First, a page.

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Straightforward guide to low-latency streaming

By 21st November 2019 December 28th, 2019 No Comments

Kyle Goodwin of Vecima Networks explores, in layman’s terms, how the industry is preparing to tackle low-latency streaming

During the 2018 World Cup, media measurement company Conviva recorded 75.8 million attempts to stream the quarter-final games. More than 15% of those attempts failed – that’s more than 11 million unsuccessful attempts.

Those delivering OTT services are aware of the technical and operational challenges they face to provide the broadcast-quality streaming experience TV viewers expect. Anything less than a flawless viewing experience won’t be tolerated.

The problem is that live OTT TV services are susceptible to significant video latency.

A video stream is divided into chunks or files, which means that a level of buffering must be applied in the streaming server. In addition, buffering is needed in the end device to circumvent network jitter and server overloads. As a consequence, the end-to-end delay experienced by users is much greater than in the case of traditional broadcast.

The issue of end-to-end delay is a significant factor that affects the overall quality of experience of OTT services.

An important factor that has a significant effect on latency is packaging format. Apple’s HLS format is among the most widely used streaming protocols, but, by default, isn’t suitable for low-latency streaming. HTTP-based protocols like HLS stream segments of video, and video players need a certain number of segments buffered—typically three—before they start playing. The Apple HLS recommendation of six seconds per segment means you’re already 18 to 30 seconds behind the live content without accounting for any other latency.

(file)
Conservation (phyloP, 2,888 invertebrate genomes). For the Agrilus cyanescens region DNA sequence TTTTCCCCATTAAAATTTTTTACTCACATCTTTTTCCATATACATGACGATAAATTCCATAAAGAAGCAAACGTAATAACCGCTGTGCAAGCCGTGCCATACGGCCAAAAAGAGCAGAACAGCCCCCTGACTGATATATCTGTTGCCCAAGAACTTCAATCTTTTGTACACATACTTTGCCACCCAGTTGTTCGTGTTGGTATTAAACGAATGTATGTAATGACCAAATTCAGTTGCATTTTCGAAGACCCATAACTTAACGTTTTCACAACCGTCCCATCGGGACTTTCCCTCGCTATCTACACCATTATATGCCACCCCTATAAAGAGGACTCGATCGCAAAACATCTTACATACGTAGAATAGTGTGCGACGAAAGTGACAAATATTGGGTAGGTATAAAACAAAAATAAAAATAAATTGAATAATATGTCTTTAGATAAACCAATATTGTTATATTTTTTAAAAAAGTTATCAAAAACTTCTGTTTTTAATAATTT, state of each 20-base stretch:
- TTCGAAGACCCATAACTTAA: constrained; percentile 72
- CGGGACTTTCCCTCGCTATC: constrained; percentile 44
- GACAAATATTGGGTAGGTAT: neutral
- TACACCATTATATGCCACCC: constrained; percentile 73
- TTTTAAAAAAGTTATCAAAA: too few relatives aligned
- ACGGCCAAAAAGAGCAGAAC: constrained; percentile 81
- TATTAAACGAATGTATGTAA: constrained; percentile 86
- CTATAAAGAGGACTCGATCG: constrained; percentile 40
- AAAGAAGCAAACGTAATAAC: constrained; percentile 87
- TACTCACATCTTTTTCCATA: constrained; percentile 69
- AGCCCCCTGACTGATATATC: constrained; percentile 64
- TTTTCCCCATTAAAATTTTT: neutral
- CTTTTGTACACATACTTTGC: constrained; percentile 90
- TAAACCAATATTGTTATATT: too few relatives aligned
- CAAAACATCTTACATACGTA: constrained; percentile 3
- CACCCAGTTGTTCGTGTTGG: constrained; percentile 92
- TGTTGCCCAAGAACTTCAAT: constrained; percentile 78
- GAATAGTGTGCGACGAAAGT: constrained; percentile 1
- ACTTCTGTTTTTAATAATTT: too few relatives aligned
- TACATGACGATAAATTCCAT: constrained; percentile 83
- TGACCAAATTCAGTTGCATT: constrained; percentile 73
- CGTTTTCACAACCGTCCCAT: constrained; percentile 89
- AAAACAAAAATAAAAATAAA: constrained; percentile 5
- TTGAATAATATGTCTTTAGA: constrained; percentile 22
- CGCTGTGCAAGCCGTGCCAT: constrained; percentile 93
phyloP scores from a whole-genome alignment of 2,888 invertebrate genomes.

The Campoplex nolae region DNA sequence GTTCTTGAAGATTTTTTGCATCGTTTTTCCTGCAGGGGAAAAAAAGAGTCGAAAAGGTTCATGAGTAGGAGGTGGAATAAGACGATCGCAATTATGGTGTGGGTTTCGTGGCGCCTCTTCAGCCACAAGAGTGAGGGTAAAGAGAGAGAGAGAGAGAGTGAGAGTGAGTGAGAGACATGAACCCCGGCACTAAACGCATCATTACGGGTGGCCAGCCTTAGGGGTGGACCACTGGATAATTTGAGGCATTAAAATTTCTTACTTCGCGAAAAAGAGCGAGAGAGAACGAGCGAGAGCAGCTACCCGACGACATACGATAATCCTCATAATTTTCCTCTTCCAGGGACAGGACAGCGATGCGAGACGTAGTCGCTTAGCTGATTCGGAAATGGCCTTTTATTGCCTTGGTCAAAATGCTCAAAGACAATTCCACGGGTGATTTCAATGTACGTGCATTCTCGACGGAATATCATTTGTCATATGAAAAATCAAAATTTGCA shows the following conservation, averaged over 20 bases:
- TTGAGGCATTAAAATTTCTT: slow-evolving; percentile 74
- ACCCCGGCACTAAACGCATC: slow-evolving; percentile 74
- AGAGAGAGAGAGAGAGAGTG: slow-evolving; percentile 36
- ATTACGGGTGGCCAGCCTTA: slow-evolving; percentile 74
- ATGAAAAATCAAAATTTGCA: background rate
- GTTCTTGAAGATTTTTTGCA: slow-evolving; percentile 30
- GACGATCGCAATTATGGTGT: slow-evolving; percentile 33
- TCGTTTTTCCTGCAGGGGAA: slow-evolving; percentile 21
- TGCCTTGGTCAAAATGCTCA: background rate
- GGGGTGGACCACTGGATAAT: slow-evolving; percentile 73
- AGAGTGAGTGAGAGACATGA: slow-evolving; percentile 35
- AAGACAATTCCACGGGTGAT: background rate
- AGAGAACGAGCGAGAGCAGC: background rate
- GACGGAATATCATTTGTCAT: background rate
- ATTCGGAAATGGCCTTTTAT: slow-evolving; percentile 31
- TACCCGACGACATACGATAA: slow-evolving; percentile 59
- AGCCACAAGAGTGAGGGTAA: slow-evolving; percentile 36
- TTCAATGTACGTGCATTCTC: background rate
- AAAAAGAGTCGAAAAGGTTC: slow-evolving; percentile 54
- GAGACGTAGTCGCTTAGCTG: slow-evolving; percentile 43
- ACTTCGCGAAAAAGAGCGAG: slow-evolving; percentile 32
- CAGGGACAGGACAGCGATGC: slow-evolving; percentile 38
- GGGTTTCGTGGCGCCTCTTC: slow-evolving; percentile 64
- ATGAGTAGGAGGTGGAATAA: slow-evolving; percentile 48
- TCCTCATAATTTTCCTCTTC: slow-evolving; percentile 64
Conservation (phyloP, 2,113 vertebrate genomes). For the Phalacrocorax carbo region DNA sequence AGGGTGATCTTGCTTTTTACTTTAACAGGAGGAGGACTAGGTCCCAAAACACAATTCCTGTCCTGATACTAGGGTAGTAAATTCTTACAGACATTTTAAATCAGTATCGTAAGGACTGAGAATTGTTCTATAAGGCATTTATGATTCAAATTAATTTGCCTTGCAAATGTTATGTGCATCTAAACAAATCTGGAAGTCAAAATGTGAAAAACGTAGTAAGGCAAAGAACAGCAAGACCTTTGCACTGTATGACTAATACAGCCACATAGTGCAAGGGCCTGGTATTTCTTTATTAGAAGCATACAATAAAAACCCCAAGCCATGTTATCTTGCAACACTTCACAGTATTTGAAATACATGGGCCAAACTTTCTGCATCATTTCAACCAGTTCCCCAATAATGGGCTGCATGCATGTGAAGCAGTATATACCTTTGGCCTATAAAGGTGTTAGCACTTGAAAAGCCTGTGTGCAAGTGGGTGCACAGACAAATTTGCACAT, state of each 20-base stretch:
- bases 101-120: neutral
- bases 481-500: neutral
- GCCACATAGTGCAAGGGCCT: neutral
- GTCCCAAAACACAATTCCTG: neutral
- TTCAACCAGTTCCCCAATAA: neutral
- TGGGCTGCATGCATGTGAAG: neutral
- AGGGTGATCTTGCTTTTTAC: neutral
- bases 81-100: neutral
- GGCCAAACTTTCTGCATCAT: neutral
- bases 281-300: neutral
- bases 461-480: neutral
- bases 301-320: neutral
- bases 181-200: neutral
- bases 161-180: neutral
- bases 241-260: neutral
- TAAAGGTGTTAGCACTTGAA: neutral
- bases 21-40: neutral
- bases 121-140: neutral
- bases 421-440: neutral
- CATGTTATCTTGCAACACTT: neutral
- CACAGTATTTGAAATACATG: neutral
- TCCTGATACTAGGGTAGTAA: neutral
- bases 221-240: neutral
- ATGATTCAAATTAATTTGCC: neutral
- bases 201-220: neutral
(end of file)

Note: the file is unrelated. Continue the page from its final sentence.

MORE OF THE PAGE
To counteract buffering latency, content must be encoded and packaged differently. The two leading approaches are DASH and Low Latency HLS, both of which produce a shorter effective latency and buffer duration while maintaining stream stability.

They work by encoders creating much smaller chunks of video called fragments which do not contain a full segment of video.

Each fragment has its own header information and can be streamed to the client as soon as it is produced rather than waiting for the entire segment to finish.

As a result, video can enter the client player’s buffer sooner and more frequently, in smaller chunks, to keep the stream both closer to the live point and more stable under varying network conditions. Combined with more advanced delivery mechanisms, these fragments can be delivered efficiently to the client at very low latency.

Although it’s still early days, there’s a lot of buzz around using the HTTP/3 delivery mechanism for HLS and DASH content delivery. HTTP/3 will allow for more control over content streaming between the server and the client and reduce the bottlenecks encountered in delivery when packet loss occurs on the network.

Additionally, traditional set top boxes work on streaming rather than on segmentation, so if there’s a continuous video stream, they don’t have to worry about segmenting it or going to multiple bitrates.

With HTTP/3 and other protocols on the horizon, OTT providers could potentially use an unmanaged network like the open internet to stream unsegmented video. We may see some early commercial deployments in this area next year. That, combined with next year’s major sporting events, means 2020 will no doubt be an exciting year.

Kyle Goodwin is VP product and innovation at Vecima Networks.

 

 

 

 

 

 

 

 

 

 

 

 

 

 

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